The second Sheet of the Abstract of Title shows that The Manor of Charmouth with 63 acres of land and the old Cement Works was sold for £1400
The Red Bungalow
Derrick Warren's father built The Red Bungalow Higher Sea Lane for his parents in 1909. It was lived in by their daughters, Nell and Madge Derrick until 1955. he was there in September 1940, aged sixteen and in his School Cadet Force at Chard. Thalatta, (next door to The Red Bungalow), was occupied by a defending force of twelve men and a lieutenant. The armament consisted of one two-pounder, ex naval gun mounted on the back of an old lorry. The cliffs and the neighbouring fields had been mined and an anti-tank barrier of steel pipe scaffolding and barbed wire entanglements had been erected across the level stretch between the cliffs and the front of the factory.
A year later, from Cain's Folly, Derrick saw his first German plane shot down. It was a Heinkel 111 destroyed by two Hurricanes. It fell into the sea about a mile due south of the river's mouth. Three crew men jumped - two parachutes opened, the third "candled" - it did not open. An RAF launch came out from Lyme and picked them up. A Chard doctor, Dr Glanvill, pronounced one dead. He is buried in Lyme cemetery. Vic Hunter witnessed this incident. He went to Lyme in Reggie Bragg's grocery van. They saw the Air Sea Rescue craft come in - the people booed the prisoners. Derrick Warren's chronicle of his boyhood years in Charmouth ended with his call-up in 1942. He was commissioned in the Royal Corps of Signals and served in the Mediterranean and Northern Europe. Upon demobilization he joined the Ordnance Survey. This was to become his lifelong career. It is a remarkable coincidence that his first independent assignment was the responsibility for the 1956/7 survey of the Charmouth and Lyme Regis area.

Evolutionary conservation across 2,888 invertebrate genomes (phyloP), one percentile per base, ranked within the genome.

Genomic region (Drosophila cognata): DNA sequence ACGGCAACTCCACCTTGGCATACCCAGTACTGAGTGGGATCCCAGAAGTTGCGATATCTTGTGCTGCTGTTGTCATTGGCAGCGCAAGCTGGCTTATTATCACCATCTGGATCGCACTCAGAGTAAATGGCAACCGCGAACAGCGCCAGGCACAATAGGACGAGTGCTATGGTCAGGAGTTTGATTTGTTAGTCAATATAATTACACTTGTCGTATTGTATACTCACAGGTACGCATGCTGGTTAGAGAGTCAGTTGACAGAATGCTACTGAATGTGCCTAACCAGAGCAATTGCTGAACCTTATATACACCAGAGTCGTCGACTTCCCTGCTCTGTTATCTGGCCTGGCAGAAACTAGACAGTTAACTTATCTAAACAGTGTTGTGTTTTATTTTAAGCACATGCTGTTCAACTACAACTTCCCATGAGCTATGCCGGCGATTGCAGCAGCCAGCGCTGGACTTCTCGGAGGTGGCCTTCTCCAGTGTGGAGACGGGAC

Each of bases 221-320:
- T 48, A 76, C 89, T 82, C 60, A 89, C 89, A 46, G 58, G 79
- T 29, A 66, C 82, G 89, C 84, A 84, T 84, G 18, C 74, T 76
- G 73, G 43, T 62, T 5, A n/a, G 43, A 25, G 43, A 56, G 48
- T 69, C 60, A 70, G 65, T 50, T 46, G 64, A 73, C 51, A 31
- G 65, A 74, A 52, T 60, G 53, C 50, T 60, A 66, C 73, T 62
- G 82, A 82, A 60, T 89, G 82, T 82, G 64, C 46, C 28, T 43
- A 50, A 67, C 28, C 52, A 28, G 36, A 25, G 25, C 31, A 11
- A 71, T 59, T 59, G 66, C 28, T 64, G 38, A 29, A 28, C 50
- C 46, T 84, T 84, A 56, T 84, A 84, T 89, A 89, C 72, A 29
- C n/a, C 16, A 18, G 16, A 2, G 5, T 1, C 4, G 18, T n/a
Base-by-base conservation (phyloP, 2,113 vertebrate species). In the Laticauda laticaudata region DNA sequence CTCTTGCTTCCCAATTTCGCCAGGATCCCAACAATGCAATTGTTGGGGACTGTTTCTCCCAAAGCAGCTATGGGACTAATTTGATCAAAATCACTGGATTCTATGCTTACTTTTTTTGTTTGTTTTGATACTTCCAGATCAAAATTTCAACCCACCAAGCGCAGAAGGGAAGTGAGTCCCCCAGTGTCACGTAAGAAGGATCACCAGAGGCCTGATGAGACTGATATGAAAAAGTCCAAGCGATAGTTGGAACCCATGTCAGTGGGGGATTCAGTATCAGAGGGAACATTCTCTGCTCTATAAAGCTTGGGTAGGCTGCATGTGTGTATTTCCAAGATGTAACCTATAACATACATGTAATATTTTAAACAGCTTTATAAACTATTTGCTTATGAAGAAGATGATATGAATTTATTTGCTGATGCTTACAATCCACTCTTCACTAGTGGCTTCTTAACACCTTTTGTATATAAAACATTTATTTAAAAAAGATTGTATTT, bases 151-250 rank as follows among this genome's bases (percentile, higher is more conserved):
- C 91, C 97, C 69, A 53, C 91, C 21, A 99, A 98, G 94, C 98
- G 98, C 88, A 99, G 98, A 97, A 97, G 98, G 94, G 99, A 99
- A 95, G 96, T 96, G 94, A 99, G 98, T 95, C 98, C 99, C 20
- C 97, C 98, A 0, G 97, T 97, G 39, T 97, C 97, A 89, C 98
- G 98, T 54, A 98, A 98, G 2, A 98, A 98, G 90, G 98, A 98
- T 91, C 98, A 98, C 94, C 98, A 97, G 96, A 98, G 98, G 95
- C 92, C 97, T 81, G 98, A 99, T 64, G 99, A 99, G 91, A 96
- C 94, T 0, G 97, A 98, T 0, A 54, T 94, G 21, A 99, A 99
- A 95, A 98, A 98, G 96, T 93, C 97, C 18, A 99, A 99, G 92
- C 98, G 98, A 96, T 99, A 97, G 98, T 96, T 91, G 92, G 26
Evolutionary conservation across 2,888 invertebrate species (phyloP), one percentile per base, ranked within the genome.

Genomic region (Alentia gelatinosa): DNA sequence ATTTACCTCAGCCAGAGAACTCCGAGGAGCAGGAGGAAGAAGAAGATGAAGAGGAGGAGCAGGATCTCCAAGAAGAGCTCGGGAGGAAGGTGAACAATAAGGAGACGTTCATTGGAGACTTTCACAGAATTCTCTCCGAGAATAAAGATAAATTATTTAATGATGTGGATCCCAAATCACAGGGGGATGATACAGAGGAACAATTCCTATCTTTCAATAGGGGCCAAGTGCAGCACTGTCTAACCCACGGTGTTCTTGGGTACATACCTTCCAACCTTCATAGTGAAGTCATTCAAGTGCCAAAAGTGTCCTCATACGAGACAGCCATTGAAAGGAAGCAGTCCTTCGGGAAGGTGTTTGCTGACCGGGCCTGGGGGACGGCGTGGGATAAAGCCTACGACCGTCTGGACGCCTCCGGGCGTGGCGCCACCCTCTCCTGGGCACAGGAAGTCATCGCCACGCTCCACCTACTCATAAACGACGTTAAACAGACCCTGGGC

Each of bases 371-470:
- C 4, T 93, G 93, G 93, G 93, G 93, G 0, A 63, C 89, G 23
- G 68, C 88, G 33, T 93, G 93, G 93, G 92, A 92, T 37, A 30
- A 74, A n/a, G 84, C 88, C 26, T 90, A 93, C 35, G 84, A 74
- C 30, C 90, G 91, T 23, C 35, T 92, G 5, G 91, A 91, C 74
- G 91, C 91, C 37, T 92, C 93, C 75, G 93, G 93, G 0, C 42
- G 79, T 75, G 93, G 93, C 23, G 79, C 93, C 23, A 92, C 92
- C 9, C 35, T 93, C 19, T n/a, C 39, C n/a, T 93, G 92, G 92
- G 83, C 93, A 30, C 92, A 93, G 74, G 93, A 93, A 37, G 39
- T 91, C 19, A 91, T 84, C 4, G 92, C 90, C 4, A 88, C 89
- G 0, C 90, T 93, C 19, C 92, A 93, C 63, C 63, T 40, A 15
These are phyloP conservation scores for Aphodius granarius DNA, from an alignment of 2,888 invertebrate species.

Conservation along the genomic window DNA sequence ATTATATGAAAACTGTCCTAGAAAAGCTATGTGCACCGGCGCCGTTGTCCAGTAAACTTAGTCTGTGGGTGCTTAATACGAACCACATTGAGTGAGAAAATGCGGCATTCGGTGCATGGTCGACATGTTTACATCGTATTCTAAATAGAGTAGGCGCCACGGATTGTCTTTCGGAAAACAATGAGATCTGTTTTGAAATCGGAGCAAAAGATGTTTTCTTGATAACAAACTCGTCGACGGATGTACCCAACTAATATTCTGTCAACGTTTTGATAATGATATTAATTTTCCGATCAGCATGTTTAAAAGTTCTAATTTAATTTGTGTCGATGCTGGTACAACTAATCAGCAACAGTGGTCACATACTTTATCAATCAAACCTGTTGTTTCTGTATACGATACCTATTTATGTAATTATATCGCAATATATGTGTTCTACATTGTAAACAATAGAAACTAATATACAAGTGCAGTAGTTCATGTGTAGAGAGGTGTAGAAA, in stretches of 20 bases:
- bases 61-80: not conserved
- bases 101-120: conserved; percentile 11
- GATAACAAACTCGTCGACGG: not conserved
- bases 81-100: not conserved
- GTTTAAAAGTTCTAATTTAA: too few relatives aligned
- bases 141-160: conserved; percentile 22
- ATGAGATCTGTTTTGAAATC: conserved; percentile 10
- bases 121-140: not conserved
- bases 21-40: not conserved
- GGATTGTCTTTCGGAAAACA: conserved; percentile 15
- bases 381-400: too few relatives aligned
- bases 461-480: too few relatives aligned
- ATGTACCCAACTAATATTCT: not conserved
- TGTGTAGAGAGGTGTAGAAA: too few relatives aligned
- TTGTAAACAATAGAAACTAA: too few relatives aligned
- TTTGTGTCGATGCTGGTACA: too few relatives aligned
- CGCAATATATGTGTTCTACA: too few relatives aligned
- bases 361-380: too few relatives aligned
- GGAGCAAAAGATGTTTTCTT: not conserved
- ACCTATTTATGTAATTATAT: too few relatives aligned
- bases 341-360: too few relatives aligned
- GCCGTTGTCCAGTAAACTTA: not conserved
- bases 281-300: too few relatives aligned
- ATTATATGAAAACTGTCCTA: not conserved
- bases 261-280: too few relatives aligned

In 1965 Sir Sydney Barratt, owner of Thalatta purchased the neighboring red Bungalow from Derrick William Warren. In the same year he gifted the house to his wife Lady Isabel Barratt
Sir Sydney Barratt 1898-1975